The culture was probably the biggest challenge of this integration. We have completed integrations before, so I was not worried about how to do the operational aspects, although I recognized this one was on a much bigger scale. The challenge was the culture integration, because other banks that we had acquired in the past were much smaller and weaker. Unibanco was a strong bank with a lot of personality and very good people, so we have a different kind of integration. Although the values of both companies are very similar, we have differences between the cultures, so we are trying to accommodate both cultures in order to retain the best of both. It’s very challenging, but I think we have done well so far. We are combining both cultures but maintaining the controls and execution, which were strong qualities of Itaú, along with the flexibility and innovation, which were Unibanco´s qualities.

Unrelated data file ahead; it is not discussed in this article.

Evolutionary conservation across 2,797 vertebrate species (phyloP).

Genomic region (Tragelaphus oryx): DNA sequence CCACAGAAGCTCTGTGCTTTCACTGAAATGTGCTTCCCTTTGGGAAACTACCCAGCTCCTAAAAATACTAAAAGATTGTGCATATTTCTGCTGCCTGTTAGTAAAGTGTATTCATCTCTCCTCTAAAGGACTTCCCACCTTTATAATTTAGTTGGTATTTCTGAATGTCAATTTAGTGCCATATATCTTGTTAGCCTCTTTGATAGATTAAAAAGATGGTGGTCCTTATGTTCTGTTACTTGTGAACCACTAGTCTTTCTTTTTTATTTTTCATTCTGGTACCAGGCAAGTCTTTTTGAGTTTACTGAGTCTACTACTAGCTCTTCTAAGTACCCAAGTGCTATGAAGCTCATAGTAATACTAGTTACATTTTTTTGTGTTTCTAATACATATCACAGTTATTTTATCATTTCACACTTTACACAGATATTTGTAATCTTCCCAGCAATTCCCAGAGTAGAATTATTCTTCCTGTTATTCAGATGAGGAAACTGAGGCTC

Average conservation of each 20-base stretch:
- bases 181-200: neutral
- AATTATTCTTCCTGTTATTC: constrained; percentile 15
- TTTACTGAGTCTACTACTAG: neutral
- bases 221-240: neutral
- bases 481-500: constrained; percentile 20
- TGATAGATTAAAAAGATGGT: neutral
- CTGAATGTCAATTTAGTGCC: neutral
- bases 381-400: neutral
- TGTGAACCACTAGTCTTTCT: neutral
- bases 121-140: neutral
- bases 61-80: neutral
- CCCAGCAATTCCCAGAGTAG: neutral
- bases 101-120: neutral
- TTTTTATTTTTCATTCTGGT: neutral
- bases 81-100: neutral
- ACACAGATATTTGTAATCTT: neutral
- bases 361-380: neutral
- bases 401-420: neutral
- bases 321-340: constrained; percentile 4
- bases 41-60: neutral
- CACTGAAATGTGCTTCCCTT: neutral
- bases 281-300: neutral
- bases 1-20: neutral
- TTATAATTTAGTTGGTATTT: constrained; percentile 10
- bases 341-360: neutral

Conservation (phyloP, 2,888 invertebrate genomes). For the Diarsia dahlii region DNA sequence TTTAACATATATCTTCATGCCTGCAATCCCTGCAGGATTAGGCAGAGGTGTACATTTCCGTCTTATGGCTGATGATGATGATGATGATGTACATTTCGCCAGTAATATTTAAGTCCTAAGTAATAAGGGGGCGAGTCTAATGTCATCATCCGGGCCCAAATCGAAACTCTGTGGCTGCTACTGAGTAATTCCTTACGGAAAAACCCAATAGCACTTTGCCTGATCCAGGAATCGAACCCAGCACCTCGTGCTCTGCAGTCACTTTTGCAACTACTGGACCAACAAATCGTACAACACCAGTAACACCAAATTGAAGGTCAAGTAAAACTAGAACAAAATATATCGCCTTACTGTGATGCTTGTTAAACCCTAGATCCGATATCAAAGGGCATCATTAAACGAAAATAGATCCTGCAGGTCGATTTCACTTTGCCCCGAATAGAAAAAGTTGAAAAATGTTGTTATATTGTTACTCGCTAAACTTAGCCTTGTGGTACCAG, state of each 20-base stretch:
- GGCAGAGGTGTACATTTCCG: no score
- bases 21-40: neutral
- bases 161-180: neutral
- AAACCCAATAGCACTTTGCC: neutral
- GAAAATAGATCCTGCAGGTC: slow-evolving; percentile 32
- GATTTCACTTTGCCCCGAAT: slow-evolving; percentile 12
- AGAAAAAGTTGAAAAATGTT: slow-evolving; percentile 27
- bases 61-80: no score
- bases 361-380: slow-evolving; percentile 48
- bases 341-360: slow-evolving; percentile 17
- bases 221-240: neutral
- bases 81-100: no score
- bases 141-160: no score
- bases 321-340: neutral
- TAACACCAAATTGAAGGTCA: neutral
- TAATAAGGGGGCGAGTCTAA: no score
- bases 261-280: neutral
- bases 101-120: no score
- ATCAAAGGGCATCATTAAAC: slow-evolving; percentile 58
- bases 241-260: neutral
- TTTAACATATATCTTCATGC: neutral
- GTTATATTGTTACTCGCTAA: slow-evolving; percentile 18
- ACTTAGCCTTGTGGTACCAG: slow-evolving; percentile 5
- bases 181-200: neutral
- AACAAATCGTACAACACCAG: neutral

When you look at growth outside Brazil, and specifically in Latin America, which countries offer the greatest opportunities, and are there specific markets that you’re most focused on?

Latin America as a whole has, like Brazil, made a lot of progress in the past 15 years. Many countries are very strong today. We see many countries we would like to have a bigger presence in, like Chile, Peru, and Colombia, as well as Mexico.

With all of the technology that has impacted the banking business, do you worry that the personal relationships that banks like Itaú focus on are being lost?

No, I don’t worry; that’s a natural evolution. Technology contributes to better quality service, and the younger generation prefers to deal through the Internet and other platforms. This is a natural tendency and natural way to go. In terms of quality of service, technology allows us to be much more precise about the needs of the clients. So I’m very positive about the opportunities technology provides.